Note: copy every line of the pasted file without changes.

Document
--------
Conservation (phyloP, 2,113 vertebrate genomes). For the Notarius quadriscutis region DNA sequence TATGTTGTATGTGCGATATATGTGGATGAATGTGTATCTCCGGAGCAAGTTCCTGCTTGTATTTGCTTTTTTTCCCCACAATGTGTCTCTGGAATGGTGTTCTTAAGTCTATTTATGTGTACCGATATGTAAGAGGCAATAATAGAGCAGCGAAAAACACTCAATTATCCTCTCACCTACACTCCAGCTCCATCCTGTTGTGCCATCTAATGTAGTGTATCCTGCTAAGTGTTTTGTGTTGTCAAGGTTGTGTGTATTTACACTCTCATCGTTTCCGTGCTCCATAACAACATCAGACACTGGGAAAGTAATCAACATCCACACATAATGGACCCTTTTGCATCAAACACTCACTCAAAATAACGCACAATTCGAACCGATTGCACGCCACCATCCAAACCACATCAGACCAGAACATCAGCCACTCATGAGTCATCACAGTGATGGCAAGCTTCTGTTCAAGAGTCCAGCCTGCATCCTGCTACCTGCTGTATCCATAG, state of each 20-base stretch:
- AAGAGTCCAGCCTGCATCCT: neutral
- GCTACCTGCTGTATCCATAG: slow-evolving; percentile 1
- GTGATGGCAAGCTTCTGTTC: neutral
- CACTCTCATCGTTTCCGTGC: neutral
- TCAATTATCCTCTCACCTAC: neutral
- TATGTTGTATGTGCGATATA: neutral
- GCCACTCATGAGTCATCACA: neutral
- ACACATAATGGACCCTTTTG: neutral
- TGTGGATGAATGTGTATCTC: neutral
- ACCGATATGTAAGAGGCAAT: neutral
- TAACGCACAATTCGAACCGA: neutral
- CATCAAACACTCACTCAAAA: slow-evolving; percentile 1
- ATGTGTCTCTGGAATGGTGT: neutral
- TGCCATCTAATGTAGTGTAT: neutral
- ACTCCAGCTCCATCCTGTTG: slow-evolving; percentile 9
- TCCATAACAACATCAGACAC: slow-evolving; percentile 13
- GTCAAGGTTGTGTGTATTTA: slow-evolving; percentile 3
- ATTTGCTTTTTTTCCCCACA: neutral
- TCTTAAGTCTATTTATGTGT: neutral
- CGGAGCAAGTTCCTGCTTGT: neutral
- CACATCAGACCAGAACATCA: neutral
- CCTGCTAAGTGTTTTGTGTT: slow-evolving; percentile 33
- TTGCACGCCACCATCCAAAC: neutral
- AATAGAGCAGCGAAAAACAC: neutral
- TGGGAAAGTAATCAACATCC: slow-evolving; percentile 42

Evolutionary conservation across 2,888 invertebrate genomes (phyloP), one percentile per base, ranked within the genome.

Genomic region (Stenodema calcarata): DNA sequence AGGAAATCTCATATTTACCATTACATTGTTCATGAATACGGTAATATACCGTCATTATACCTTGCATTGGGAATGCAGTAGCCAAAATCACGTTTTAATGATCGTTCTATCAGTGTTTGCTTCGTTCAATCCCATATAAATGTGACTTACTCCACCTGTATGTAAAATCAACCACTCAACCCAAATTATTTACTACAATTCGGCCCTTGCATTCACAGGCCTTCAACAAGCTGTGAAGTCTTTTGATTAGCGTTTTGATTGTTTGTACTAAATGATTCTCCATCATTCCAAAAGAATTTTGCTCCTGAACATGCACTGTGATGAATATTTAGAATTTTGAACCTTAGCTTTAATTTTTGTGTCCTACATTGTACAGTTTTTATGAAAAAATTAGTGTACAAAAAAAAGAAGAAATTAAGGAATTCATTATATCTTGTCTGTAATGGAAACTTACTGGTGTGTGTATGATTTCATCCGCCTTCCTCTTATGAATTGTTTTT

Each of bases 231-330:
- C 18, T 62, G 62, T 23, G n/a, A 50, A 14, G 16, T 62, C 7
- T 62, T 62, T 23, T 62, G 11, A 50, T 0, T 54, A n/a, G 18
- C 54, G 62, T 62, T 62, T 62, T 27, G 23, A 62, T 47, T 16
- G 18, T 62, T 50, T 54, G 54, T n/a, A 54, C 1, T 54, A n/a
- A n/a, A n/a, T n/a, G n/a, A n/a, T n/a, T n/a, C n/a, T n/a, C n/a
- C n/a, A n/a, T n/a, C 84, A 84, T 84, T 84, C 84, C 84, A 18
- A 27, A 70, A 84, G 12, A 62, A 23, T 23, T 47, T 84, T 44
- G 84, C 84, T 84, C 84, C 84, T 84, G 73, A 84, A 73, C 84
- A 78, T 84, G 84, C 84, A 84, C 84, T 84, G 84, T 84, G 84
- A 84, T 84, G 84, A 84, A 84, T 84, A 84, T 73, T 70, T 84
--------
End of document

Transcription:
Conservation (phyloP, 2,113 vertebrate genomes). For the Notarius quadriscutis region DNA sequence TATGTTGTATGTGCGATATATGTGGATGAATGTGTATCTCCGGAGCAAGTTCCTGCTTGTATTTGCTTTTTTTCCCCACAATGTGTCTCTGGAATGGTGTTCTTAAGTCTATTTATGTGTACCGATATGTAAGAGGCAATAATAGAGCAGCGAAAAACACTCAATTATCCTCTCACCTACACTCCAGCTCCATCCTGTTGTGCCATCTAATGTAGTGTATCCTGCTAAGTGTTTTGTGTTGTCAAGGTTGTGTGTATTTACACTCTCATCGTTTCCGTGCTCCATAACAACATCAGACACTGGGAAAGTAATCAACATCCACACATAATGGACCCTTTTGCATCAAACACTCACTCAAAATAACGCACAATTCGAACCGATTGCACGCCACCATCCAAACCACATCAGACCAGAACATCAGCCACTCATGAGTCATCACAGTGATGGCAAGCTTCTGTTCAAGAGTCCAGCCTGCATCCTGCTACCTGCTGTATCCATAG, state of each 20-base stretch:
- AAGAGTCCAGCCTGCATCCT: neutral
- GCTACCTGCTGTATCCATAG: slow-evolving; percentile 1
- GTGATGGCAAGCTTCTGTTC: neutral
- CACTCTCATCGTTTCCGTGC: neutral
- TCAATTATCCTCTCACCTAC: neutral
- TATGTTGTATGTGCGATATA: neutral
- GCCACTCATGAGTCATCACA: neutral
- ACACATAATGGACCCTTTTG: neutral
- TGTGGATGAATGTGTATCTC: neutral
- ACCGATATGTAAGAGGCAAT: neutral
- TAACGCACAATTCGAACCGA: neutral
- CATCAAACACTCACTCAAAA: slow-evolving; percentile 1
- ATGTGTCTCTGGAATGGTGT: neutral
- TGCCATCTAATGTAGTGTAT: neutral
- ACTCCAGCTCCATCCTGTTG: slow-evolving; percentile 9
- TCCATAACAACATCAGACAC: slow-evolving; percentile 13
- GTCAAGGTTGTGTGTATTTA: slow-evolving; percentile 3
- ATTTGCTTTTTTTCCCCACA: neutral
- TCTTAAGTCTATTTATGTGT: neutral
- CGGAGCAAGTTCCTGCTTGT: neutral
- CACATCAGACCAGAACATCA: neutral
- CCTGCTAAGTGTTTTGTGTT: slow-evolving; percentile 33
- TTGCACGCCACCATCCAAAC: neutral
- AATAGAGCAGCGAAAAACAC: neutral
- TGGGAAAGTAATCAACATCC: slow-evolving; percentile 42

Evolutionary conservation across 2,888 invertebrate genomes (phyloP), one percentile per base, ranked within the genome.

Genomic region (Stenodema calcarata): DNA sequence AGGAAATCTCATATTTACCATTACATTGTTCATGAATACGGTAATATACCGTCATTATACCTTGCATTGGGAATGCAGTAGCCAAAATCACGTTTTAATGATCGTTCTATCAGTGTTTGCTTCGTTCAATCCCATATAAATGTGACTTACTCCACCTGTATGTAAAATCAACCACTCAACCCAAATTATTTACTACAATTCGGCCCTTGCATTCACAGGCCTTCAACAAGCTGTGAAGTCTTTTGATTAGCGTTTTGATTGTTTGTACTAAATGATTCTCCATCATTCCAAAAGAATTTTGCTCCTGAACATGCACTGTGATGAATATTTAGAATTTTGAACCTTAGCTTTAATTTTTGTGTCCTACATTGTACAGTTTTTATGAAAAAATTAGTGTACAAAAAAAAGAAGAAATTAAGGAATTCATTATATCTTGTCTGTAATGGAAACTTACTGGTGTGTGTATGATTTCATCCGCCTTCCTCTTATGAATTGTTTTT

Each of bases 231-330:
- C 18, T 62, G 62, T 23, G n/a, A 50, A 14, G 16, T 62, C 7
- T 62, T 62, T 23, T 62, G 11, A 50, T 0, T 54, A n/a, G 18
- C 54, G 62, T 62, T 62, T 62, T 27, G 23, A 62, T 47, T 16
- G 18, T 62, T 50, T 54, G 54, T n/a, A 54, C 1, T 54, A n/a
- A n/a, A n/a, T n/a, G n/a, A n/a, T n/a, T n/a, C n/a, T n/a, C n/a
- C n/a, A n/a, T n/a, C 84, A 84, T 84, T 84, C 84, C 84, A 18
- A 27, A 70, A 84, G 12, A 62, A 23, T 23, T 47, T 84, T 44
- G 84, C 84, T 84, C 84, C 84, T 84, G 73, A 84, A 73, C 84
- A 78, T 84, G 84, C 84, A 84, C 84, T 84, G 84, T 84, G 84
- A 84, T 84, G 84, A 84, A 84, T 84, A 84, T 73, T 70, T 84